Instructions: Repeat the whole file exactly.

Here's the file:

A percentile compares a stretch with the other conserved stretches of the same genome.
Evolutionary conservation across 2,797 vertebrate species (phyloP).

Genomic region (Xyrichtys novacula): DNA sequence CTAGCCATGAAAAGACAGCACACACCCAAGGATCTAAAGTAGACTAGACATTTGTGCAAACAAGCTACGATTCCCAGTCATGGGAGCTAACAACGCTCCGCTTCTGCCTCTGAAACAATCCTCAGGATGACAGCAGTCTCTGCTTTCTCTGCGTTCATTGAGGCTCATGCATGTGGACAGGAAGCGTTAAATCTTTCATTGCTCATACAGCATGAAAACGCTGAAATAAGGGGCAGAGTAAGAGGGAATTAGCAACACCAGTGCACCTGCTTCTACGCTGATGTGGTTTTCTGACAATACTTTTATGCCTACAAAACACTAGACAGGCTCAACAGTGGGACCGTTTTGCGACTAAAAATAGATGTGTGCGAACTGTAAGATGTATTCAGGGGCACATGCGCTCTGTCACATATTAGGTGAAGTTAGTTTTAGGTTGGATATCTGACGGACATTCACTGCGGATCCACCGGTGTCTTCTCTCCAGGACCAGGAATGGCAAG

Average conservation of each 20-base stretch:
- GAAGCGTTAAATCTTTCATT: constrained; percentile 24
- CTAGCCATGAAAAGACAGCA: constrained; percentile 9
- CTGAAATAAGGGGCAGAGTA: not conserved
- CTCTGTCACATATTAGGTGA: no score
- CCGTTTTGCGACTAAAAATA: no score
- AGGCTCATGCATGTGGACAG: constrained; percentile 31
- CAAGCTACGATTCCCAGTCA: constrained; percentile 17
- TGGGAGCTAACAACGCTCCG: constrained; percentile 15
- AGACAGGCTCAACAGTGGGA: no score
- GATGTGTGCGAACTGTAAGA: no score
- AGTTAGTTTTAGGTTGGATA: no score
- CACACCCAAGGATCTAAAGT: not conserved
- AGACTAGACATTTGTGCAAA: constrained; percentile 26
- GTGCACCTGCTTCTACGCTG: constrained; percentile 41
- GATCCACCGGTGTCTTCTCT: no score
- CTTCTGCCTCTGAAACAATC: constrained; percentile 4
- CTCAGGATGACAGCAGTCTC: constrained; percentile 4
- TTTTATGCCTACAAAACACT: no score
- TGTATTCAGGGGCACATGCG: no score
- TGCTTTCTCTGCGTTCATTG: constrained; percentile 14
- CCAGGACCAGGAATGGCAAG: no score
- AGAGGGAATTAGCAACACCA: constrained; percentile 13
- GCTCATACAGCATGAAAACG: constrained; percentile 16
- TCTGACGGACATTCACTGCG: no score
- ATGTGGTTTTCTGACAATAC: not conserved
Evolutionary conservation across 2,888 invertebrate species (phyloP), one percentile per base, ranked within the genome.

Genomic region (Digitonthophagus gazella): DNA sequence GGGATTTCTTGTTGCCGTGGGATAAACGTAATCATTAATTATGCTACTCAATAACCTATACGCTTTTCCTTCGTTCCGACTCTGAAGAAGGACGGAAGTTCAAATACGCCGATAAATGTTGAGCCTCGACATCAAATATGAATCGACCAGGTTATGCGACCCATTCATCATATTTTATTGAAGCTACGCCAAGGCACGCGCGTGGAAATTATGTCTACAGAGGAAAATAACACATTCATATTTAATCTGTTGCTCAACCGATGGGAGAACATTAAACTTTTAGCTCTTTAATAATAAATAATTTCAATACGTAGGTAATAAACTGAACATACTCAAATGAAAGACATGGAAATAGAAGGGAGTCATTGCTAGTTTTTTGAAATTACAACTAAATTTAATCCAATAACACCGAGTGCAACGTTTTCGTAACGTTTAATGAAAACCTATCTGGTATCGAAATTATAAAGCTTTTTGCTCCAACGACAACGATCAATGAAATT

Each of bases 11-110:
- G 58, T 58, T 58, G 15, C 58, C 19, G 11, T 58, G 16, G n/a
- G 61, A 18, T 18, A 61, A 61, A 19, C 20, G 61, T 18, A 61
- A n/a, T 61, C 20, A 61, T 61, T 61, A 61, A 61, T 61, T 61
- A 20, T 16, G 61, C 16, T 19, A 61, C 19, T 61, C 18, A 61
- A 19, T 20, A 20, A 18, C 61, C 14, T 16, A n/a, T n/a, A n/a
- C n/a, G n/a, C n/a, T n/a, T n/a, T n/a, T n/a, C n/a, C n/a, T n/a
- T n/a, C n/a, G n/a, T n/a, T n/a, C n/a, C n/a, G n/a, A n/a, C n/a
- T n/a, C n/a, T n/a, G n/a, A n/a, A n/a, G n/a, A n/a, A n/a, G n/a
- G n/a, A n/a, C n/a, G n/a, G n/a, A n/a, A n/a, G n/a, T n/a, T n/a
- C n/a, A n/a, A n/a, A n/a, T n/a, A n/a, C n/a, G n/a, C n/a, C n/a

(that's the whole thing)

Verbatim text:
A percentile compares a stretch with the other conserved stretches of the same genome.
Evolutionary conservation across 2,797 vertebrate species (phyloP).

Genomic region (Xyrichtys novacula): DNA sequence CTAGCCATGAAAAGACAGCACACACCCAAGGATCTAAAGTAGACTAGACATTTGTGCAAACAAGCTACGATTCCCAGTCATGGGAGCTAACAACGCTCCGCTTCTGCCTCTGAAACAATCCTCAGGATGACAGCAGTCTCTGCTTTCTCTGCGTTCATTGAGGCTCATGCATGTGGACAGGAAGCGTTAAATCTTTCATTGCTCATACAGCATGAAAACGCTGAAATAAGGGGCAGAGTAAGAGGGAATTAGCAACACCAGTGCACCTGCTTCTACGCTGATGTGGTTTTCTGACAATACTTTTATGCCTACAAAACACTAGACAGGCTCAACAGTGGGACCGTTTTGCGACTAAAAATAGATGTGTGCGAACTGTAAGATGTATTCAGGGGCACATGCGCTCTGTCACATATTAGGTGAAGTTAGTTTTAGGTTGGATATCTGACGGACATTCACTGCGGATCCACCGGTGTCTTCTCTCCAGGACCAGGAATGGCAAG

Average conservation of each 20-base stretch:
- GAAGCGTTAAATCTTTCATT: constrained; percentile 24
- CTAGCCATGAAAAGACAGCA: constrained; percentile 9
- CTGAAATAAGGGGCAGAGTA: not conserved
- CTCTGTCACATATTAGGTGA: no score
- CCGTTTTGCGACTAAAAATA: no score
- AGGCTCATGCATGTGGACAG: constrained; percentile 31
- CAAGCTACGATTCCCAGTCA: constrained; percentile 17
- TGGGAGCTAACAACGCTCCG: constrained; percentile 15
- AGACAGGCTCAACAGTGGGA: no score
- GATGTGTGCGAACTGTAAGA: no score
- AGTTAGTTTTAGGTTGGATA: no score
- CACACCCAAGGATCTAAAGT: not conserved
- AGACTAGACATTTGTGCAAA: constrained; percentile 26
- GTGCACCTGCTTCTACGCTG: constrained; percentile 41
- GATCCACCGGTGTCTTCTCT: no score
- CTTCTGCCTCTGAAACAATC: constrained; percentile 4
- CTCAGGATGACAGCAGTCTC: constrained; percentile 4
- TTTTATGCCTACAAAACACT: no score
- TGTATTCAGGGGCACATGCG: no score
- TGCTTTCTCTGCGTTCATTG: constrained; percentile 14
- CCAGGACCAGGAATGGCAAG: no score
- AGAGGGAATTAGCAACACCA: constrained; percentile 13
- GCTCATACAGCATGAAAACG: constrained; percentile 16
- TCTGACGGACATTCACTGCG: no score
- ATGTGGTTTTCTGACAATAC: not conserved
Evolutionary conservation across 2,888 invertebrate species (phyloP), one percentile per base, ranked within the genome.

Genomic region (Digitonthophagus gazella): DNA sequence GGGATTTCTTGTTGCCGTGGGATAAACGTAATCATTAATTATGCTACTCAATAACCTATACGCTTTTCCTTCGTTCCGACTCTGAAGAAGGACGGAAGTTCAAATACGCCGATAAATGTTGAGCCTCGACATCAAATATGAATCGACCAGGTTATGCGACCCATTCATCATATTTTATTGAAGCTACGCCAAGGCACGCGCGTGGAAATTATGTCTACAGAGGAAAATAACACATTCATATTTAATCTGTTGCTCAACCGATGGGAGAACATTAAACTTTTAGCTCTTTAATAATAAATAATTTCAATACGTAGGTAATAAACTGAACATACTCAAATGAAAGACATGGAAATAGAAGGGAGTCATTGCTAGTTTTTTGAAATTACAACTAAATTTAATCCAATAACACCGAGTGCAACGTTTTCGTAACGTTTAATGAAAACCTATCTGGTATCGAAATTATAAAGCTTTTTGCTCCAACGACAACGATCAATGAAATT

Each of bases 11-110:
- G 58, T 58, T 58, G 15, C 58, C 19, G 11, T 58, G 16, G n/a
- G 61, A 18, T 18, A 61, A 61, A 19, C 20, G 61, T 18, A 61
- A n/a, T 61, C 20, A 61, T 61, T 61, A 61, A 61, T 61, T 61
- A 20, T 16, G 61, C 16, T 19, A 61, C 19, T 61, C 18, A 61
- A 19, T 20, A 20, A 18, C 61, C 14, T 16, A n/a, T n/a, A n/a
- C n/a, G n/a, C n/a, T n/a, T n/a, T n/a, T n/a, C n/a, C n/a, T n/a
- T n/a, C n/a, G n/a, T n/a, T n/a, C n/a, C n/a, G n/a, A n/a, C n/a
- T n/a, C n/a, T n/a, G n/a, A n/a, A n/a, G n/a, A n/a, A n/a, G n/a
- G n/a, A n/a, C n/a, G n/a, G n/a, A n/a, A n/a, G n/a, T n/a, T n/a
- C n/a, A n/a, A n/a, A n/a, T n/a, A n/a, C n/a, G n/a, C n/a, C n/a